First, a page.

franceinfo: And now, is everything done online? Before confinement, digital was present in our lives. During confinement, did he become our life, Alexandre Kouchner?
Alexandre kouchner : No more connected aperitifs where you wake up with a Skype face! No more Zoom meetings where we weren’t wearing pants! No more shame about not mastering the college program by taking distance learning courses! Even if you’re on vacation, if you’ve vowed to take it down, you probably haven’t completely quit the Internet. For 55 days, we relocated our life online. What will remain of this acceleration of the digitization of our society?
The first consequences obviously concern our professional life?
Between five and eight million workers have telecommuted during the lockdown and 73% of them, according to a survey, would like to continue doing so. So much so that some companies find it difficult to convince their employees to come back. Our personal life has also changed. Family “whatsapp” groups have multiplied and you have no more excuses for not hearing from your parents. Online shopping has exploded. And our cultural life is not left out between the 10 million visits to the virtual Louvre and the 16 million new Netflix subscribers.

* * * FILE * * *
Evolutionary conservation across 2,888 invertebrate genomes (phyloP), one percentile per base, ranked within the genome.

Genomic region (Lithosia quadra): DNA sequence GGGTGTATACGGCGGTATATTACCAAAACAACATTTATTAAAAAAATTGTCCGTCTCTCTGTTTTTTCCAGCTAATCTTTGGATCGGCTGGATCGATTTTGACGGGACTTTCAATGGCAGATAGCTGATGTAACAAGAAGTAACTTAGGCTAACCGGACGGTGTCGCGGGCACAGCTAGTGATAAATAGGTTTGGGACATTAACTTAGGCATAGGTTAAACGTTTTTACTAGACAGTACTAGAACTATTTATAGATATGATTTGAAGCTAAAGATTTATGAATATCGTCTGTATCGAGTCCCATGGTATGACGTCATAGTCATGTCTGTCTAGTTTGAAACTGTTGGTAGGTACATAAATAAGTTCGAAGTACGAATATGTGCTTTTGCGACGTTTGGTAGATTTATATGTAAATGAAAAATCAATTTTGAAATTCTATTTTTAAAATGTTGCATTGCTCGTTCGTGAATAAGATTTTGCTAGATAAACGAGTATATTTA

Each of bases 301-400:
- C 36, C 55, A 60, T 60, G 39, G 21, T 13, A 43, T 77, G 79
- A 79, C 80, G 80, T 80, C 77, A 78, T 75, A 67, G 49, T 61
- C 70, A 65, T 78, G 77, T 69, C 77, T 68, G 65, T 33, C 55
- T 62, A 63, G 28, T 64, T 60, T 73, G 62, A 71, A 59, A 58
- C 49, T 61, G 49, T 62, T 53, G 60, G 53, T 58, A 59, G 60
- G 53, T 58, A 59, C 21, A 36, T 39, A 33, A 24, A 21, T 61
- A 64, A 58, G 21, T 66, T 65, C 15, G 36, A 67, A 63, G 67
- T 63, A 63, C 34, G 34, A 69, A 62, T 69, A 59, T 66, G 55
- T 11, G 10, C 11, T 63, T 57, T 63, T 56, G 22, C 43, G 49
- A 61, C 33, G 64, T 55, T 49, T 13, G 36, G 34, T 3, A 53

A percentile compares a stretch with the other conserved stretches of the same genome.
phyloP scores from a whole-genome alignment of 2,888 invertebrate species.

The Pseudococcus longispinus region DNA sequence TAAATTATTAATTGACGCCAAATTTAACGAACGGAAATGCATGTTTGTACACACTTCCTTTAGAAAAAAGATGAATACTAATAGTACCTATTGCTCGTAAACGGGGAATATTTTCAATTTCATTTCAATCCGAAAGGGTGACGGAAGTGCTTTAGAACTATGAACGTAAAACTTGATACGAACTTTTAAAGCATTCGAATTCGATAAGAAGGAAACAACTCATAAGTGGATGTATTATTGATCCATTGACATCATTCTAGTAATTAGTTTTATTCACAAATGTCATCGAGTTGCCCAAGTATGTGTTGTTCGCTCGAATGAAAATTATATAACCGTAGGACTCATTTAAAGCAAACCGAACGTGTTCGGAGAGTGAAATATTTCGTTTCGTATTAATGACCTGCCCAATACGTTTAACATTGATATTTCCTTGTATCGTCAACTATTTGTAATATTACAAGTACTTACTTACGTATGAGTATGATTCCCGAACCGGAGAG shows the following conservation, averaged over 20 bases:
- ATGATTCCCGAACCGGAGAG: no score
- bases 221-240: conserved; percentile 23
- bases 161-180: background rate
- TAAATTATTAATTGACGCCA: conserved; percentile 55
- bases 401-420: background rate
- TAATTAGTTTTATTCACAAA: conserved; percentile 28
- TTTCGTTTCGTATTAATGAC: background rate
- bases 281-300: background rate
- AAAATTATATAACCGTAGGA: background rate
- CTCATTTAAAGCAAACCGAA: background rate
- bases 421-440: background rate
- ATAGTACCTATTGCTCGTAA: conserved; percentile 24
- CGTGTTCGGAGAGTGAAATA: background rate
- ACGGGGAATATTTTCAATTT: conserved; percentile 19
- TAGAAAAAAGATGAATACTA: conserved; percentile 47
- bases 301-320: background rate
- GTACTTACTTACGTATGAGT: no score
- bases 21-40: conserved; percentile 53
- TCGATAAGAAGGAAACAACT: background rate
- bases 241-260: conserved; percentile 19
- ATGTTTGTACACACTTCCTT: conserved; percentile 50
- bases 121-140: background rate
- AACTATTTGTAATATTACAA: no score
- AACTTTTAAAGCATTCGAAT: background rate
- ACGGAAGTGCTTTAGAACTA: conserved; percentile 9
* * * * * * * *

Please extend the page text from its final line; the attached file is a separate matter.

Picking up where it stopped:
Honestly, none of this is new though …
No, but it’s a tipping point. This is the end of the digital transformation and the distinction between real and virtual life. When the world has stopped, vital functions have come online. Connection is no longer incidental but imperative professionally and personally. Classes at the university could continue online after the start of the school year. Teachers will need to have the materials and skills to adapt, and so will students. Providing employees with all the tools and training necessary for remote work is now an imperative for companies. Covering the entire territory with a very high speed connection can no longer be a vague electoral promise but a major social and economic issue. Supporting the 17% of French people in a situation of electronic control and equipping families without IT tools have become issues of national solidarity. Our digital life is now a social asset. It took a pandemic for France, a technocritical country where we are wary of GAFAM, to complete its digital revolution.